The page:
The MCB was very successful in relation to its founding agenda. By 2001, it had achieved its aim of having Muslim issues and Muslims as a group recognized separately from issues of race and ethnicity; and of being itself accepted by government, media and civil society as the spokesperson for Muslims. Another two achieved aims were the introduction of state funding of Muslim schools on the same basis as Christian and Jewish schools; and in getting certain educational and employment policies targeted on the severe disadvantage of the Pakistanis and Bangladeshis (who are nearly all Muslims) as opposed to on minority ethnicity generally. Additionally, it played a decisive role in Tony Blair’s inclusion of a religious question in the 2001 census despite ministerial and civil service advice to the contrary. This laid the foundation for a possible later introduction of policies targeting Muslims to match those targeting groups defined by race or ethnicity – or gender. Although the MCB had to wait a bit longer for the legislative protection it sought, laws against religious discrimination were introduced in 2003, strengthened in 2007 and again in 2010, making them much stronger than anything available in the rest of the European Union. Incitement to religious hatred, the legislation most closely connected to the protests over The Satanic Verses, was introduced in 2006, though there is no suggestion that it would have caught that novel. Indeed, the protestors’ original demand that the blasphemy law be extended to cover Islam has been made inapplicable as the blasphemy law was abolished in 2008 – with very little protest from anybody.
Moreover, even as the MCB, because of its views on the government’s foreign and security policies, intermittently fell out of favour, local and national consultations with Muslim groups has continued to grow and probably now exceeds consultations with any Christian body and certainly any minority group. Inevitably, this has caused occasional friction between Christians and Muslims. But on the whole these developments have taken place not only with the support of the leadership of the Church of England, but in a spirit of interfaith respect. (Given how adversarial English intellectual, journalistic, legal and political culture is, religion in England is oddly fraternal and little effort is expended in proving that the other side is in a state of error and should convert.)
That, then, is one path of development from 1988–9. It was a mobilization of a minority, with the extension of minority policies from race to religion in order to accommodate the religious minority. The other development, namely, the one arising from l’affaire foulard was one of top-down state action to prohibit certain minority practices. From the start, the majority of the country – whether it be the media, the public intellectuals, the politicians or public opinion – supported the head teacher who refused to have religious headscarves in school. Muslims either did not wish to or lacked the capacity to challenge this dominant view with anything like the publicity, organization, clamour or international assistance that Muslims in Britain brought to bear on Rushdie’s novel.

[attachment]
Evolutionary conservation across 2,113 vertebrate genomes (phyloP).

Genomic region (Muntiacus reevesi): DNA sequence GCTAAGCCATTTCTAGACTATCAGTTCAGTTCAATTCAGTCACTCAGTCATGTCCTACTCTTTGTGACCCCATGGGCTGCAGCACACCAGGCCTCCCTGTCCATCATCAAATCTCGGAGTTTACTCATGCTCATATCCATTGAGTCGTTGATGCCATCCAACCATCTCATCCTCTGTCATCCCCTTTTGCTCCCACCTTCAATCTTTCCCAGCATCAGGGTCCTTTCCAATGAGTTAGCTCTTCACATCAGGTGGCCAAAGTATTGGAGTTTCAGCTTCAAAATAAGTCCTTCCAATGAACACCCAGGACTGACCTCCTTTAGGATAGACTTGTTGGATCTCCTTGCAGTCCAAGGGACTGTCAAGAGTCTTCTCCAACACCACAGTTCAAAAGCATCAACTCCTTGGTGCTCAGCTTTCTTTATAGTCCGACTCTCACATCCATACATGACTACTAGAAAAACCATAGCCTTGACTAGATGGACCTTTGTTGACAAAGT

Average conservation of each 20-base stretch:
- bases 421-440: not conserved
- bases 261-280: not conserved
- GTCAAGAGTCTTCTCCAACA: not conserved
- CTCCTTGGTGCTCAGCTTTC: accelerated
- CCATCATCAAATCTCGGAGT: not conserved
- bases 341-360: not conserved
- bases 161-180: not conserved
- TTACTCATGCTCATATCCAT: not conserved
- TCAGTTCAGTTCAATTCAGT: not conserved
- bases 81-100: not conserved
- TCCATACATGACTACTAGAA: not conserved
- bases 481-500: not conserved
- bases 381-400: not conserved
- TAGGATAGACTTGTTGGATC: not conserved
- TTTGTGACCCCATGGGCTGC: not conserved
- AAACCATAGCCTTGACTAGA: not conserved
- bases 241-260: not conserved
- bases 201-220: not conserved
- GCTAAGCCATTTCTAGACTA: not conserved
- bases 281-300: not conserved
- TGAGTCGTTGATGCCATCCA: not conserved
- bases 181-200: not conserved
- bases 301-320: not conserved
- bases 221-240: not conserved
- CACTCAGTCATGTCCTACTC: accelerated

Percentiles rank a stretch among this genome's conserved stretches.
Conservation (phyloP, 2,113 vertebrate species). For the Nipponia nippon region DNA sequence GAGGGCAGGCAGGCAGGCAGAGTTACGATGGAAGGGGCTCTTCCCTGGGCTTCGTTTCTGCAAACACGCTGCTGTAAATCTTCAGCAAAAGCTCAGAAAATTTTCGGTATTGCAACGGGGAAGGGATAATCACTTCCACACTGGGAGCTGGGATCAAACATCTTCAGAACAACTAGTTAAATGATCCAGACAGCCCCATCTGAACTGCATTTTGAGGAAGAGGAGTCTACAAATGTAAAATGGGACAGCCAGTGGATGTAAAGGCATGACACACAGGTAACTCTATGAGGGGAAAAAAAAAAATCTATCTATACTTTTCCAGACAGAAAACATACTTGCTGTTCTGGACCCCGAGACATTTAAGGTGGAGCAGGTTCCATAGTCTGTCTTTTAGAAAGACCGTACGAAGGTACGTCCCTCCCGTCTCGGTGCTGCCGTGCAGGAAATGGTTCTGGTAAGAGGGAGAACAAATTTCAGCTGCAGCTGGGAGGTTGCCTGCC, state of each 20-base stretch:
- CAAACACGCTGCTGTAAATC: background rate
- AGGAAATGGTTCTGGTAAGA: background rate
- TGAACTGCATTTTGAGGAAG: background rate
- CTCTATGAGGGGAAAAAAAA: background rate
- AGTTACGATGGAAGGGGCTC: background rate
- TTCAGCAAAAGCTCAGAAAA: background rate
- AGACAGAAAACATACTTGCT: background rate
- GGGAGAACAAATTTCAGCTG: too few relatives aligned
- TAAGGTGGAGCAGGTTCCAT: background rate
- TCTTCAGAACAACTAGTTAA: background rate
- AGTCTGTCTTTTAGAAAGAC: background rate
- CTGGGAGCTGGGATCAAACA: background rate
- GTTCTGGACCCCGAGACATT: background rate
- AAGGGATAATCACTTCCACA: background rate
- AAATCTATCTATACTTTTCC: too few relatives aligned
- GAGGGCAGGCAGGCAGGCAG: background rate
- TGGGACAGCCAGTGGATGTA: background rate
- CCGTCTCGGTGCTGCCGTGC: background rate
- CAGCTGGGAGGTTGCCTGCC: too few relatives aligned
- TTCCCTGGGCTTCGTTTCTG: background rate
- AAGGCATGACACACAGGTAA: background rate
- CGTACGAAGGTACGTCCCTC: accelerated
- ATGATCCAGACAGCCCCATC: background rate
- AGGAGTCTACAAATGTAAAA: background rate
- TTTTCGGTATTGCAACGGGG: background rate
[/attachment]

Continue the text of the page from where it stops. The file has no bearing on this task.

The Conseil d’État, France’s highest administrative court, emphasized freedom of religion as long as the religious symbols were not ‘ostentatious’, and so ruled that the issue should be treated on a case-by-case basis. This quietened things down till they blew up again in 1994 in relation to another state school. On that occasion, the Minister of Education forbade the wearing of any ostentatious symbols, which explicitly included the headscarf. The issue would not go away, however, and in 2003 President Chirac appointed a national Commission, chaired by Bernard Stasi, to consider the issue. The Stasi Commission recommended the banning of the wearing of conspicuous religious symbols in state schools, and a law to this effect was passed with an overwhelming majority by Parliament in February 2004. A few years later, the target of French secularist and majoritarian disapproval was the full face-veil that revealed only the eyes (niqab), as favoured by a few hundred Muslim women. This was banned in public places in April 2011. Belgium followed suit in July 2011, and Italy was in the process of implementing a ban when the Euro-crisis derailed normal politics. Similar proposals are being discussed by governments and political parties across Western Europe (e.g., the ruling Labour Party in Norway). Even in Britain there is popular support for a ban, and though the major parties have no truck with it, UKIP have stated it as a policy aim. Moreover, the present French government has said it is considering extending the ban on the wearing of the headscarf to some professions, including carers in private nurseries and recently there were two nights of riots in a banlieu of Paris when the police tried to arrest a woman wearing a face-veil in the street.